Introducing FIRE Summer Intern Mallika Vinekar
June 13, 2011
by Jaclyn Hall
Mallika Vinekar is a rising junior at the University of Pennsylvania, majoring in Urban studies with a minor in legal studies and history. At Penn, she has developed an interest in education policy and its intersection with the law. She works as a writing fellow at Penn's Critical Writing Center, is a member of the Penn Student Government's Nominations and Elections Committee, and serves as president of Penn Alternate Spring Break. On why she came to FIRE, Mallika writes:
A couple months back, a guest columnist for Penn's independent student newspaper, The Daily Pennsylvanian, wrote a contentious op-ed describing his experiences with blatant racism on Penn's campus. He advised prospective students not to attend the school, as anti-minority mentalities at the institution were pervasive. In response, students held a thoughtful protest against racism the next day—one that stirred stimulating debate speculating on the reality of racial tensions at Penn. Rather than silencing the controversial topic, Penn encouraged uninhibited dialogue.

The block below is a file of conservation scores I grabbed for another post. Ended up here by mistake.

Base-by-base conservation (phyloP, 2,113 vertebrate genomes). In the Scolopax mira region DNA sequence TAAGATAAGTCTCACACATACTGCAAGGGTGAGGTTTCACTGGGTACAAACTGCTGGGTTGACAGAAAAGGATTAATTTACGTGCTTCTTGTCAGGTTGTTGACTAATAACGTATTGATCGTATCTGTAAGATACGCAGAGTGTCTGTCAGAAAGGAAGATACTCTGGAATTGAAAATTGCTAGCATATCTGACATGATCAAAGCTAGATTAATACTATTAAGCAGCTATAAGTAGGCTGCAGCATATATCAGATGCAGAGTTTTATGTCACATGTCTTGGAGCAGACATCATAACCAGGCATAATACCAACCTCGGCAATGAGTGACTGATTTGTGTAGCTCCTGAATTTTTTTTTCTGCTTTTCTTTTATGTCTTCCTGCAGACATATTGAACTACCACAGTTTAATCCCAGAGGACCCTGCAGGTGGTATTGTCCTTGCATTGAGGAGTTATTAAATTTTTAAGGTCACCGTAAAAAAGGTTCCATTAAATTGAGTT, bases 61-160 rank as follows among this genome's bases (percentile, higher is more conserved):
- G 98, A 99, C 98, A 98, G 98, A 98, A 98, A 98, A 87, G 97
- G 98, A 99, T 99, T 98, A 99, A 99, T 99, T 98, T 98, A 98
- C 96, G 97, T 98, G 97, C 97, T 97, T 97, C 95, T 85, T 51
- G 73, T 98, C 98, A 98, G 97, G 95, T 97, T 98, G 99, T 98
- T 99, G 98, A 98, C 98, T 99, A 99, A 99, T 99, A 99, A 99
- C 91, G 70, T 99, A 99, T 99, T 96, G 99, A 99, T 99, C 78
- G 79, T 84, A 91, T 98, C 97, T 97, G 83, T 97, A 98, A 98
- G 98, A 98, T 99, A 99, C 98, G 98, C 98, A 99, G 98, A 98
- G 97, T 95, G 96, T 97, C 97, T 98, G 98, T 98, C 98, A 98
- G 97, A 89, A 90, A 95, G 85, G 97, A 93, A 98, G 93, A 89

This impressed me.
Such dynamic speech has defined my time as an undergraduate. The most resonating, valuable learning experiences I've had at college have been fueled by student voices. My peers have empowered and challenged me through unfettered speech, free exchange of ideas and unconventional convictions. Because free speech has been so central to my education, I have come to FIRE to help ensure that undergraduates throughout the nation can enjoy the same, invaluable right. While in recent years Penn has successfully committed itself to cultivating a community that fosters free speech, I realize that this is not the norm in our country's higher education system. As I have learned more about unfortunate acts of censorship and the silencing of opposing viewpoints, I have become increasingly interested in how we can mitigate these issues that are so detrimental to learning communities. Higher education institutions breed tomorrow's leaders, and the failure to guarantee students fundamental rights is a huge disservice to the future of our democratic nation. I am excited to work with FIRE to ensure that students across the country can explore important topics without fear of censorship.